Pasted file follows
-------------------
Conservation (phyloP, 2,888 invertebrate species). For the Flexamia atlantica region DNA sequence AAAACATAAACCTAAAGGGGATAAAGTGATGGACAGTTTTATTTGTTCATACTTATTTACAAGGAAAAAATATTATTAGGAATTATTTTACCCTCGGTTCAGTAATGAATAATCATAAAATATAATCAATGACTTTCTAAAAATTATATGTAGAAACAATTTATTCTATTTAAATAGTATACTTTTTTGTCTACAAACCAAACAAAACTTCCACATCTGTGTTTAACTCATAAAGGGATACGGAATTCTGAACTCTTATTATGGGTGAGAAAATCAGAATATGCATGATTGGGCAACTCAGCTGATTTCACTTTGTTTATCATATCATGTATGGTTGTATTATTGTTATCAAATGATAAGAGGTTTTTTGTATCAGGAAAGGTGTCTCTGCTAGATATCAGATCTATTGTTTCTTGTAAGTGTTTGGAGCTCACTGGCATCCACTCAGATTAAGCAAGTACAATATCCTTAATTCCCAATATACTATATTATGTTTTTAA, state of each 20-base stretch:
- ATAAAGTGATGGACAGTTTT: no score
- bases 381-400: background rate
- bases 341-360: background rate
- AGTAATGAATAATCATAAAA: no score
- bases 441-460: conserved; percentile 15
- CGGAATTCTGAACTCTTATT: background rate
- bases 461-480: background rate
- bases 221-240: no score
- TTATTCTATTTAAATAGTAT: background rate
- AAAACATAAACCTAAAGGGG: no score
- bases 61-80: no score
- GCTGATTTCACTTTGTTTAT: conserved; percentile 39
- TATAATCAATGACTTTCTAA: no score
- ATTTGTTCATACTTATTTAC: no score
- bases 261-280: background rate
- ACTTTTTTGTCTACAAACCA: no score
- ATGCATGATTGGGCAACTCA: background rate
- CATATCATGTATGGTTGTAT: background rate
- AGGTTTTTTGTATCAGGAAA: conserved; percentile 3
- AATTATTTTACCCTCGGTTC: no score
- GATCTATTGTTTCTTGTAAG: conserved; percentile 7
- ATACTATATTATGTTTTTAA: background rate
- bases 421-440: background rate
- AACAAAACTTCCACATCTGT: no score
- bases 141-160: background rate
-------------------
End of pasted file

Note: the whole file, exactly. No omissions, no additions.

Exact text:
Conservation (phyloP, 2,888 invertebrate species). For the Flexamia atlantica region DNA sequence AAAACATAAACCTAAAGGGGATAAAGTGATGGACAGTTTTATTTGTTCATACTTATTTACAAGGAAAAAATATTATTAGGAATTATTTTACCCTCGGTTCAGTAATGAATAATCATAAAATATAATCAATGACTTTCTAAAAATTATATGTAGAAACAATTTATTCTATTTAAATAGTATACTTTTTTGTCTACAAACCAAACAAAACTTCCACATCTGTGTTTAACTCATAAAGGGATACGGAATTCTGAACTCTTATTATGGGTGAGAAAATCAGAATATGCATGATTGGGCAACTCAGCTGATTTCACTTTGTTTATCATATCATGTATGGTTGTATTATTGTTATCAAATGATAAGAGGTTTTTTGTATCAGGAAAGGTGTCTCTGCTAGATATCAGATCTATTGTTTCTTGTAAGTGTTTGGAGCTCACTGGCATCCACTCAGATTAAGCAAGTACAATATCCTTAATTCCCAATATACTATATTATGTTTTTAA, state of each 20-base stretch:
- ATAAAGTGATGGACAGTTTT: no score
- bases 381-400: background rate
- bases 341-360: background rate
- AGTAATGAATAATCATAAAA: no score
- bases 441-460: conserved; percentile 15
- CGGAATTCTGAACTCTTATT: background rate
- bases 461-480: background rate
- bases 221-240: no score
- TTATTCTATTTAAATAGTAT: background rate
- AAAACATAAACCTAAAGGGG: no score
- bases 61-80: no score
- GCTGATTTCACTTTGTTTAT: conserved; percentile 39
- TATAATCAATGACTTTCTAA: no score
- ATTTGTTCATACTTATTTAC: no score
- bases 261-280: background rate
- ACTTTTTTGTCTACAAACCA: no score
- ATGCATGATTGGGCAACTCA: background rate
- CATATCATGTATGGTTGTAT: background rate
- AGGTTTTTTGTATCAGGAAA: conserved; percentile 3
- AATTATTTTACCCTCGGTTC: no score
- GATCTATTGTTTCTTGTAAG: conserved; percentile 7
- ATACTATATTATGTTTTTAA: background rate
- bases 421-440: background rate
- AACAAAACTTCCACATCTGT: no score
- bases 141-160: background rate